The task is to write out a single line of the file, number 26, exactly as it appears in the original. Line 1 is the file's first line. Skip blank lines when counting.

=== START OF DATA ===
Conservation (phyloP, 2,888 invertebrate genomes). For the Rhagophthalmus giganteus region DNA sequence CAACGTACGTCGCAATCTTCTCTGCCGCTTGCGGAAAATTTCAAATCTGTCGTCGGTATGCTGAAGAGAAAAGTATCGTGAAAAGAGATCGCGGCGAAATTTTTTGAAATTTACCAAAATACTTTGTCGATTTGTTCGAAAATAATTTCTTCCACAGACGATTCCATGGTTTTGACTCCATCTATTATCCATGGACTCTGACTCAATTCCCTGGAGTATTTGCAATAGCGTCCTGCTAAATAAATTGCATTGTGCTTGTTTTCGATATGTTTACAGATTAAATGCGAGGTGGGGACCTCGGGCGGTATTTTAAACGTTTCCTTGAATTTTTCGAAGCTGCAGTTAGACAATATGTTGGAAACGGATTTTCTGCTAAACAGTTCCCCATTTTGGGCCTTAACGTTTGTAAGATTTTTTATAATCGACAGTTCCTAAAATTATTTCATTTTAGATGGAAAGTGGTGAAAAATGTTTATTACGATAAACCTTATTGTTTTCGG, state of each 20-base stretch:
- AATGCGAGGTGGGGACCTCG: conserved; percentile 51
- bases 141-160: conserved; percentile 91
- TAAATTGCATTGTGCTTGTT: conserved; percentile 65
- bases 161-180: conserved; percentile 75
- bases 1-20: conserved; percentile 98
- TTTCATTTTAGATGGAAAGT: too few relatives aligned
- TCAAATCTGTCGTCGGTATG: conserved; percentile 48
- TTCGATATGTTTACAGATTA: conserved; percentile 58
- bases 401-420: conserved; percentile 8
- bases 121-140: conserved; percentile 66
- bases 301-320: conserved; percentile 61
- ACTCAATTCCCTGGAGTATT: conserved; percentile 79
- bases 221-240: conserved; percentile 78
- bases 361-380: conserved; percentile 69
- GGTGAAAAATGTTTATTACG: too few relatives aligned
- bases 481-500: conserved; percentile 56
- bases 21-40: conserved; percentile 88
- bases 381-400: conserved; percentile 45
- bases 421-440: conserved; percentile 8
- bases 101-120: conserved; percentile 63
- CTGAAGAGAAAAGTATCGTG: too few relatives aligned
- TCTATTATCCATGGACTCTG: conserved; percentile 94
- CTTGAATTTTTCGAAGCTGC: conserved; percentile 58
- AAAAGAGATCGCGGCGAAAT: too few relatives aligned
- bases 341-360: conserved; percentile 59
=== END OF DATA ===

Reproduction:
- bases 341-360: conserved; percentile 59